A Natural Defense

by Jeffrey W. Hamilton

LA Times

I found yet another interesting article in the paper today. Bed bugs have been making a comeback and scientists are looking for solutions that don't involve chemicals. A traditional defense against bed bugs in eastern Europe is to spread kidney bean leaves on the floor and to the scientists' surprise, the leaves are very effective. Kidney bean "leaves possess a natural defense against hungry insects predators, stopping leaf-eaters in their tracks. The leaves sport tiny, sharp-hooked hairs called trichomes across their surface. These microscopic hooks ... jab into insects' bodies, trapping them before they get very far. Even those that break free are often trapped again after a few steps." Kidney bean leaves can trap bed bugs within nine steps across their surface.

More interesting were the attempts by the scientists to duplicate what kidney bean leaves do. They tried to create their own hooked surface, which failed, and even tried to put natural hooks into an artificial surface and that also failed. "'So that tells us there's something very cool and subtle going on mechanically in these tiny microscopic hairs,' Loudon said."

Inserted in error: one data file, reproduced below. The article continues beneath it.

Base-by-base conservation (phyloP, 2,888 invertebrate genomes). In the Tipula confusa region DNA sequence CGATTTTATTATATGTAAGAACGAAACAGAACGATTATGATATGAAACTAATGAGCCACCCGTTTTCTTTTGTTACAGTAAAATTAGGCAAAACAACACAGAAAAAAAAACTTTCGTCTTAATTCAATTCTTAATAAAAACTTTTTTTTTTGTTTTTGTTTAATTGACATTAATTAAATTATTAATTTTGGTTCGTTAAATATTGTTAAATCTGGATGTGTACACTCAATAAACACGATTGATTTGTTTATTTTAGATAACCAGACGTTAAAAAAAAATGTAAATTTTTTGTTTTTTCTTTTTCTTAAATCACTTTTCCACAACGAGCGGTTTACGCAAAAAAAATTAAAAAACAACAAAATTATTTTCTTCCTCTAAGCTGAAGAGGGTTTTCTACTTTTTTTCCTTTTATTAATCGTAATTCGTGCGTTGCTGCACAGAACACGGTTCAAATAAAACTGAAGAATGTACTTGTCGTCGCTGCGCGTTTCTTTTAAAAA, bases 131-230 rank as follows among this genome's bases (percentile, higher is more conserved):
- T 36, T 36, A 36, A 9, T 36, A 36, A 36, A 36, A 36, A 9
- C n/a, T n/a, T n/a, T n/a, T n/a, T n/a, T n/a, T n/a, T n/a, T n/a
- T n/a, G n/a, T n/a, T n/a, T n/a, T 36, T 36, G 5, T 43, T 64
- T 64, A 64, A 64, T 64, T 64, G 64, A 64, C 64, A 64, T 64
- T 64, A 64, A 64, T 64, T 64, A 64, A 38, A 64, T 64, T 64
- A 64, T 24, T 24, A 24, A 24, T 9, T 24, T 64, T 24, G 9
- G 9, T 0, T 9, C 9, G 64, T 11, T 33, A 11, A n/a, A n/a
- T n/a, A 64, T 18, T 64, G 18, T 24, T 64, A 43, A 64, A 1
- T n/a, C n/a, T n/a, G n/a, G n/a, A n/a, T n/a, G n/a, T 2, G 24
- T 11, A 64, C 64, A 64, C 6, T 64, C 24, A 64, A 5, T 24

Even when man tries to duplicate the design of an existing structure, he finds that there is more there than at first appears. Yet, how many stop to give praise to the Creator of the original design? Instead, some insist that such subtle complexity is just a result of a chain of accidents that had no purpose. Which is more reasonable -- a Creator of infinite wisdom or happenchance? "I will praise You, for I am fearfully and wonderfully made; marvelous are Your works, and that my soul knows very well" (Psalms 139:14).

-- Quotes from The Los Angeles Times, "Kidney bean leaves are a natural deathtrap for bedbugs," published in the Omaha World-Herald, 15 April 2013, page 6A.

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